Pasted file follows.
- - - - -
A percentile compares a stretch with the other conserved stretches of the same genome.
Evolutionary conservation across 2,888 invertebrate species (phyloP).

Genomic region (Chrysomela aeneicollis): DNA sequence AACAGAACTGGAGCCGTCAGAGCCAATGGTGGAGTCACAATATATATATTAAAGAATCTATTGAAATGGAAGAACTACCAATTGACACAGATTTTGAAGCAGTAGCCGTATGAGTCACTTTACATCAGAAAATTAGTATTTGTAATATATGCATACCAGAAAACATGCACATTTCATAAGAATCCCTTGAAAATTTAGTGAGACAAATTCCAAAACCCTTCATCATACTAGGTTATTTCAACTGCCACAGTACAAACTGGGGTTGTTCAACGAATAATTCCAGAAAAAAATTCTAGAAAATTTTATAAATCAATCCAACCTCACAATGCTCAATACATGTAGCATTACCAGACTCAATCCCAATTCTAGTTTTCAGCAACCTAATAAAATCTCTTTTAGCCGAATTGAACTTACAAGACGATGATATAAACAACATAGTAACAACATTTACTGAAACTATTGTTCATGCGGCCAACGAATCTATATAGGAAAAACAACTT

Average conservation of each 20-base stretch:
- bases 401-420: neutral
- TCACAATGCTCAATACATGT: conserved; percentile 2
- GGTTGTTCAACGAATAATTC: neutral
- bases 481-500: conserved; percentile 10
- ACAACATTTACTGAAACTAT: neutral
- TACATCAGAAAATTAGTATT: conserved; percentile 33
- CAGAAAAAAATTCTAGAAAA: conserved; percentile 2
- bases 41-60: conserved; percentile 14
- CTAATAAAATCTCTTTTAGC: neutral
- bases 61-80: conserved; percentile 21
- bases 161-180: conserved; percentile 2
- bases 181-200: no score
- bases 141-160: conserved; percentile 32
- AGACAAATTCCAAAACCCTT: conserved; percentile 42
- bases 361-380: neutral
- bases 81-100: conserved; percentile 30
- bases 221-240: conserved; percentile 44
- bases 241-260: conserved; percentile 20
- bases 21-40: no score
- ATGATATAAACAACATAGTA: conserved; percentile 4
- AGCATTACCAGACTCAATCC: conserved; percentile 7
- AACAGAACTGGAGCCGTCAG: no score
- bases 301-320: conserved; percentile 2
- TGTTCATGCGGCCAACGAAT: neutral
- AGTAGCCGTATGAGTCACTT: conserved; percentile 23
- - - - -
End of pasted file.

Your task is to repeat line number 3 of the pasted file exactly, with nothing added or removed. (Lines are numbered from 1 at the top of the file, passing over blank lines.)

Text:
Genomic region (Chrysomela aeneicollis): DNA sequence AACAGAACTGGAGCCGTCAGAGCCAATGGTGGAGTCACAATATATATATTAAAGAATCTATTGAAATGGAAGAACTACCAATTGACACAGATTTTGAAGCAGTAGCCGTATGAGTCACTTTACATCAGAAAATTAGTATTTGTAATATATGCATACCAGAAAACATGCACATTTCATAAGAATCCCTTGAAAATTTAGTGAGACAAATTCCAAAACCCTTCATCATACTAGGTTATTTCAACTGCCACAGTACAAACTGGGGTTGTTCAACGAATAATTCCAGAAAAAAATTCTAGAAAATTTTATAAATCAATCCAACCTCACAATGCTCAATACATGTAGCATTACCAGACTCAATCCCAATTCTAGTTTTCAGCAACCTAATAAAATCTCTTTTAGCCGAATTGAACTTACAAGACGATGATATAAACAACATAGTAACAACATTTACTGAAACTATTGTTCATGCGGCCAACGAATCTATATAGGAAAAACAACTT